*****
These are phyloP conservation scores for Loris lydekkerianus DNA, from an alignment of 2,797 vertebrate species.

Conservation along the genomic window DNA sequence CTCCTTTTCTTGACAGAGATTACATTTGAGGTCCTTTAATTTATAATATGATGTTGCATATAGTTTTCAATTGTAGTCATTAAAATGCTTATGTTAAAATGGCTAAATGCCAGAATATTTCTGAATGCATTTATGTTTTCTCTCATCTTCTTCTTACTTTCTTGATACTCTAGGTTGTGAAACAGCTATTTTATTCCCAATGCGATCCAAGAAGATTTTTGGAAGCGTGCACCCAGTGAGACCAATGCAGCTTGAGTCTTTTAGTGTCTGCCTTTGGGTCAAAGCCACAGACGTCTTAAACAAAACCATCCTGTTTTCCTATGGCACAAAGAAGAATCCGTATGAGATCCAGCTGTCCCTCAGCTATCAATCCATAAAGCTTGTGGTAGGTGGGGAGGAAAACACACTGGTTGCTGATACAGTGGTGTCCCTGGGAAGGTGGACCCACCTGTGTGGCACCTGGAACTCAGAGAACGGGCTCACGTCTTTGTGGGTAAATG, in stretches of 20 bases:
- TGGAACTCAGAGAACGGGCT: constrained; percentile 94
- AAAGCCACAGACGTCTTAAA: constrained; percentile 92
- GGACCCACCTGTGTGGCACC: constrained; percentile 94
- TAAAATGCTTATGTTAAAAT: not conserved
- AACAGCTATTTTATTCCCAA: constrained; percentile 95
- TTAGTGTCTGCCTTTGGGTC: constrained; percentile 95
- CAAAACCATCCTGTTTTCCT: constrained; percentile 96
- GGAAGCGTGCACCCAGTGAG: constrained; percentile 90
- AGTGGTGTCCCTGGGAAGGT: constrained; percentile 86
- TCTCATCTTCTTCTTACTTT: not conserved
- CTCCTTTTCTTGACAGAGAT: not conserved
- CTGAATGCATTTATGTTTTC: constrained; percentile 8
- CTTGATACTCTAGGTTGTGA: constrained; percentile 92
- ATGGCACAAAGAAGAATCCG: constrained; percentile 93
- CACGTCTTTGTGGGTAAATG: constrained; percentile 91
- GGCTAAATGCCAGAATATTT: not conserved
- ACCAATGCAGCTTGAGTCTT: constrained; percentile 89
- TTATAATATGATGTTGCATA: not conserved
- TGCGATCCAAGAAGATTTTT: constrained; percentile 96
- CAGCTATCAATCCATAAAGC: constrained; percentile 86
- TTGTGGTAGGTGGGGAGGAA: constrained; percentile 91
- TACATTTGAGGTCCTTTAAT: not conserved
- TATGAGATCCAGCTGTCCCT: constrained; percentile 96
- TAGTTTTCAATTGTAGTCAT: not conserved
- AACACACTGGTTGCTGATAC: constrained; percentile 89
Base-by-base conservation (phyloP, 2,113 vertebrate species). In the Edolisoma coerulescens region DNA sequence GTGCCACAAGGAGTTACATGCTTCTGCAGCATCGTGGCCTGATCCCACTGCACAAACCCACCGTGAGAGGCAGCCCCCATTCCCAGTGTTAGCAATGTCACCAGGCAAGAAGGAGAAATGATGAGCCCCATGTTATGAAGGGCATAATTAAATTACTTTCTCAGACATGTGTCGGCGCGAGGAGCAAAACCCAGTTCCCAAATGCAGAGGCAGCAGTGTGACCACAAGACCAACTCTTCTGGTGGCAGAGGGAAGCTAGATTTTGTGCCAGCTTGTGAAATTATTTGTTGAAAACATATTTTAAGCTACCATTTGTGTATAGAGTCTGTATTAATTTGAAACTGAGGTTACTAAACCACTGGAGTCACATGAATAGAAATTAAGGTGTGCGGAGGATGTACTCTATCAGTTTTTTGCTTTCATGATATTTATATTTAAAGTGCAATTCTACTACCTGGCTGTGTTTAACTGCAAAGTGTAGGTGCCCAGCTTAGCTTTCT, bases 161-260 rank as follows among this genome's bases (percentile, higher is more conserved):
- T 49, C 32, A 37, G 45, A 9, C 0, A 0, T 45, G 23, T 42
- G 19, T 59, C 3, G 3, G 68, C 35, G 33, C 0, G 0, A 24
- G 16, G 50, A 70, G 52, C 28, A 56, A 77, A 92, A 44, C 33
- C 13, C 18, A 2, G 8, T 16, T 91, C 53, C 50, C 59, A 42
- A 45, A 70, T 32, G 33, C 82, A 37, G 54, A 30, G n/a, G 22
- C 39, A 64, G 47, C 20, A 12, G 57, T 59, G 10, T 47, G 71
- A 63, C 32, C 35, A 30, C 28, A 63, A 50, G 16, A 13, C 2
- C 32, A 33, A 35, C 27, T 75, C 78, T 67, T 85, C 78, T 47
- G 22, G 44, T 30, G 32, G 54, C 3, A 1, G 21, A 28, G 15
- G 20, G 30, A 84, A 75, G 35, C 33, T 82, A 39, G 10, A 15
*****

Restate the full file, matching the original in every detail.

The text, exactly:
These are phyloP conservation scores for Loris lydekkerianus DNA, from an alignment of 2,797 vertebrate species.

Conservation along the genomic window DNA sequence CTCCTTTTCTTGACAGAGATTACATTTGAGGTCCTTTAATTTATAATATGATGTTGCATATAGTTTTCAATTGTAGTCATTAAAATGCTTATGTTAAAATGGCTAAATGCCAGAATATTTCTGAATGCATTTATGTTTTCTCTCATCTTCTTCTTACTTTCTTGATACTCTAGGTTGTGAAACAGCTATTTTATTCCCAATGCGATCCAAGAAGATTTTTGGAAGCGTGCACCCAGTGAGACCAATGCAGCTTGAGTCTTTTAGTGTCTGCCTTTGGGTCAAAGCCACAGACGTCTTAAACAAAACCATCCTGTTTTCCTATGGCACAAAGAAGAATCCGTATGAGATCCAGCTGTCCCTCAGCTATCAATCCATAAAGCTTGTGGTAGGTGGGGAGGAAAACACACTGGTTGCTGATACAGTGGTGTCCCTGGGAAGGTGGACCCACCTGTGTGGCACCTGGAACTCAGAGAACGGGCTCACGTCTTTGTGGGTAAATG, in stretches of 20 bases:
- TGGAACTCAGAGAACGGGCT: constrained; percentile 94
- AAAGCCACAGACGTCTTAAA: constrained; percentile 92
- GGACCCACCTGTGTGGCACC: constrained; percentile 94
- TAAAATGCTTATGTTAAAAT: not conserved
- AACAGCTATTTTATTCCCAA: constrained; percentile 95
- TTAGTGTCTGCCTTTGGGTC: constrained; percentile 95
- CAAAACCATCCTGTTTTCCT: constrained; percentile 96
- GGAAGCGTGCACCCAGTGAG: constrained; percentile 90
- AGTGGTGTCCCTGGGAAGGT: constrained; percentile 86
- TCTCATCTTCTTCTTACTTT: not conserved
- CTCCTTTTCTTGACAGAGAT: not conserved
- CTGAATGCATTTATGTTTTC: constrained; percentile 8
- CTTGATACTCTAGGTTGTGA: constrained; percentile 92
- ATGGCACAAAGAAGAATCCG: constrained; percentile 93
- CACGTCTTTGTGGGTAAATG: constrained; percentile 91
- GGCTAAATGCCAGAATATTT: not conserved
- ACCAATGCAGCTTGAGTCTT: constrained; percentile 89
- TTATAATATGATGTTGCATA: not conserved
- TGCGATCCAAGAAGATTTTT: constrained; percentile 96
- CAGCTATCAATCCATAAAGC: constrained; percentile 86
- TTGTGGTAGGTGGGGAGGAA: constrained; percentile 91
- TACATTTGAGGTCCTTTAAT: not conserved
- TATGAGATCCAGCTGTCCCT: constrained; percentile 96
- TAGTTTTCAATTGTAGTCAT: not conserved
- AACACACTGGTTGCTGATAC: constrained; percentile 89
Base-by-base conservation (phyloP, 2,113 vertebrate species). In the Edolisoma coerulescens region DNA sequence GTGCCACAAGGAGTTACATGCTTCTGCAGCATCGTGGCCTGATCCCACTGCACAAACCCACCGTGAGAGGCAGCCCCCATTCCCAGTGTTAGCAATGTCACCAGGCAAGAAGGAGAAATGATGAGCCCCATGTTATGAAGGGCATAATTAAATTACTTTCTCAGACATGTGTCGGCGCGAGGAGCAAAACCCAGTTCCCAAATGCAGAGGCAGCAGTGTGACCACAAGACCAACTCTTCTGGTGGCAGAGGGAAGCTAGATTTTGTGCCAGCTTGTGAAATTATTTGTTGAAAACATATTTTAAGCTACCATTTGTGTATAGAGTCTGTATTAATTTGAAACTGAGGTTACTAAACCACTGGAGTCACATGAATAGAAATTAAGGTGTGCGGAGGATGTACTCTATCAGTTTTTTGCTTTCATGATATTTATATTTAAAGTGCAATTCTACTACCTGGCTGTGTTTAACTGCAAAGTGTAGGTGCCCAGCTTAGCTTTCT, bases 161-260 rank as follows among this genome's bases (percentile, higher is more conserved):
- T 49, C 32, A 37, G 45, A 9, C 0, A 0, T 45, G 23, T 42
- G 19, T 59, C 3, G 3, G 68, C 35, G 33, C 0, G 0, A 24
- G 16, G 50, A 70, G 52, C 28, A 56, A 77, A 92, A 44, C 33
- C 13, C 18, A 2, G 8, T 16, T 91, C 53, C 50, C 59, A 42
- A 45, A 70, T 32, G 33, C 82, A 37, G 54, A 30, G n/a, G 22
- C 39, A 64, G 47, C 20, A 12, G 57, T 59, G 10, T 47, G 71
- A 63, C 32, C 35, A 30, C 28, A 63, A 50, G 16, A 13, C 2
- C 32, A 33, A 35, C 27, T 75, C 78, T 67, T 85, C 78, T 47
- G 22, G 44, T 30, G 32, G 54, C 3, A 1, G 21, A 28, G 15
- G 20, G 30, A 84, A 75, G 35, C 33, T 82, A 39, G 10, A 15